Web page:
Intervention required: But such a shift is unlikely to occur on a meaningful scale without intervention from lawmakers, the authors found.
That’s because much of this temporarily-restored land ends up being recultivated, according to the study.
A potential missed opportunity: “Unless countries and policymakers develop better regulations and incentives to allow these lands to recover, this chance to restore ecosystems will not be fully realized,” lead author Christopher Crawford, a Ph.D. candidate at Princeton University’s School of Public and International Affairs, said in a statement.
“It will remain a missed opportunity to fight climate change and biodiversity loss,” he added.
Tracking abandonment: Crawford and his colleagues explored where in the world croplands were being regenerated — and how long they stayed that way — by using land-cover maps developed from satellite imagery that spanned from 1987 to 2017.
As they tracked annual abandonment on 11 sites across four continents, the scientists said they were disappointed to find that a considerable amount of the land was ultimately recultivated.
Former Soviet Union particularly problematic: Huge swaths of land there were abandoned following the geopolitical turmoil that ensued after the bloc’s collapse — experienced the highest levels of recultivation, according to the researchers.
China left room for hope: In certain provinces of China, land was left abandoned for longer time periods — likely due to the central government’s “Grain for Green Program,” which incentivizes the regrowth of forests on abandoned croplands, the authors noted.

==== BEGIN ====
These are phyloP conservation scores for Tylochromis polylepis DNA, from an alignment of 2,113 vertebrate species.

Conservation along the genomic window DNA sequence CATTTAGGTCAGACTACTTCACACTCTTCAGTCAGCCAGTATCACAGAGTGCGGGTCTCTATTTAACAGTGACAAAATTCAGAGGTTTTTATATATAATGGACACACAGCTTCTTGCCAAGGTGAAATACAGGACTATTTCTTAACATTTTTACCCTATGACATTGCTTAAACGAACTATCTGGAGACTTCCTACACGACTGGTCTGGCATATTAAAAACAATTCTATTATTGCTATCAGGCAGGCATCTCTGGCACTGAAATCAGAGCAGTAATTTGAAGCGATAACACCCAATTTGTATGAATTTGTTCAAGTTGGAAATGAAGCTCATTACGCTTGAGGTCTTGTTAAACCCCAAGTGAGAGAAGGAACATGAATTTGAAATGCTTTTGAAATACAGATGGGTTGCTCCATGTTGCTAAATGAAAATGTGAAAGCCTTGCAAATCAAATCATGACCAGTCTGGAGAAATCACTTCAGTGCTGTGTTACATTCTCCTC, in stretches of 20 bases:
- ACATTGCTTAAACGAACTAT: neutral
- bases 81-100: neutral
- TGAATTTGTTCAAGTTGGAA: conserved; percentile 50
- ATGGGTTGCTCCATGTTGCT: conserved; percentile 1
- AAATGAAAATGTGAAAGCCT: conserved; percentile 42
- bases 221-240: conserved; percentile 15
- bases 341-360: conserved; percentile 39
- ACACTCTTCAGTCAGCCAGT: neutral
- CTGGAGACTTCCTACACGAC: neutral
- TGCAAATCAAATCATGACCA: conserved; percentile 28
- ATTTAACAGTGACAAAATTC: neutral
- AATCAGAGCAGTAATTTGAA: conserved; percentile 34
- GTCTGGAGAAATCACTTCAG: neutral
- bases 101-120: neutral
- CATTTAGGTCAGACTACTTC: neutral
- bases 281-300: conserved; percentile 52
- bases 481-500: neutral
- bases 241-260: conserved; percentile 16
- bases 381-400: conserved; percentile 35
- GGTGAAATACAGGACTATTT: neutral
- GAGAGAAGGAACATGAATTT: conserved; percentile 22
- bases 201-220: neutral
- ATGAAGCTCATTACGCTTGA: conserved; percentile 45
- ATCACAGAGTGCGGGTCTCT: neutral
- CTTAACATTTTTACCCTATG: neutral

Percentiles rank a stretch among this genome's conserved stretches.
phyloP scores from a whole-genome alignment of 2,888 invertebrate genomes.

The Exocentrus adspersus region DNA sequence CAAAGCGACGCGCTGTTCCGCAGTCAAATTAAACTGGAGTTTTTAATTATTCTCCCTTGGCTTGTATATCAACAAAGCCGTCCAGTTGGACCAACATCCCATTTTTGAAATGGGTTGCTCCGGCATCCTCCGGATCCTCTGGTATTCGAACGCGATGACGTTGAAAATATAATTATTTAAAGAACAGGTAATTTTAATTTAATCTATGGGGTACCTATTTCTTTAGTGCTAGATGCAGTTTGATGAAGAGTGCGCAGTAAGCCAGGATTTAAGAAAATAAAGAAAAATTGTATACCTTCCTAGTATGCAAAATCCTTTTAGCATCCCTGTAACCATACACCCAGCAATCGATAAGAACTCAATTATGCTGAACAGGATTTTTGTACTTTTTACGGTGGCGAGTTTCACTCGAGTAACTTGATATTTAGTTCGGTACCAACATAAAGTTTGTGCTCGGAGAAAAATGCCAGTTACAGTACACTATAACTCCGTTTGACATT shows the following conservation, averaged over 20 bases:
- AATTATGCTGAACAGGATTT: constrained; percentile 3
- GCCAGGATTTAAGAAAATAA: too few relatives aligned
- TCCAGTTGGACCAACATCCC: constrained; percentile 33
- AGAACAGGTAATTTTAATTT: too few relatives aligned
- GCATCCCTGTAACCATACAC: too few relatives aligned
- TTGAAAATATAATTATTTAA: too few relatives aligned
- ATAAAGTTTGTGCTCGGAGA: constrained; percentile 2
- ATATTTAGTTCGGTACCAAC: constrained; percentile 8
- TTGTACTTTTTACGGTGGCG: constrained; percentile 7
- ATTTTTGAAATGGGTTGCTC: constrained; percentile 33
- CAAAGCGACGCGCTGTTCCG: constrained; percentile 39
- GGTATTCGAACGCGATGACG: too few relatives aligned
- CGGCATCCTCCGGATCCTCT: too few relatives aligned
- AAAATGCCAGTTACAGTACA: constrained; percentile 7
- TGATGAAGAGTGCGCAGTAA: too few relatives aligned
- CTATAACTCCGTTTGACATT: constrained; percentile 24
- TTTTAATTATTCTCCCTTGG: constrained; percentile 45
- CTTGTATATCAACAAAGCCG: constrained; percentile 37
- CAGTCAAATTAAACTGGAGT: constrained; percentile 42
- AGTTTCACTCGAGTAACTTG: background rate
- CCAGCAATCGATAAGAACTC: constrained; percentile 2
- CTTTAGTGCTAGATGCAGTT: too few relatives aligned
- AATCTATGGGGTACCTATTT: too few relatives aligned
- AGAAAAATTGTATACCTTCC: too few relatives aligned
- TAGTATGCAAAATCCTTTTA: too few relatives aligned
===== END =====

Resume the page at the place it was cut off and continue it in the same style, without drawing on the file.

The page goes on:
“Without incentives for restoration, cropland abandonment rarely lasts long enough to yield benefits for biodiversity or carbon sequestration,” Crawford said.
To read the full story, please click here.
Record bribery fine for mining company, millionaires beg for taxation and a rare pro-environment gesture from Brazil’s right-wing president.
DOJ fines mining company $1.1 billion for bribery
- Massive mining company Glencore will owe the United States U.S. government a whopping $1.1 billion in fines for bribing the Brazilian government for preferential access and below-market prices for crude oil, the Financial Times reported.
‘Tax us now,’ millionaires beg at Davos
- Over 150 millionaires, including heiress Abigail Disney and actor Mark Ruffalo, called on the government and business leaders at the World Economic Forum in Davos, Switzerland to “tax us, the rich, and tax us now,” CNBC reported.
Brazil to hike penalties for timber-laundering
- Brazilians who illegally log the Amazon and sell the lumber into legal supply chains will face fines of up to $10,000 — 50-times the previous limit — under a law signed Tuesday by longtime critic of such environmental fines, Brazilian President Jair Bolsonaro, Reuters reported.
Finally, see how air pollution may raise the risk of death from stroke.
That’s all for today. Please visit The Hill’s Sustainability section online for the web version of this newsletter and more stories. We’ll see you tomorrow.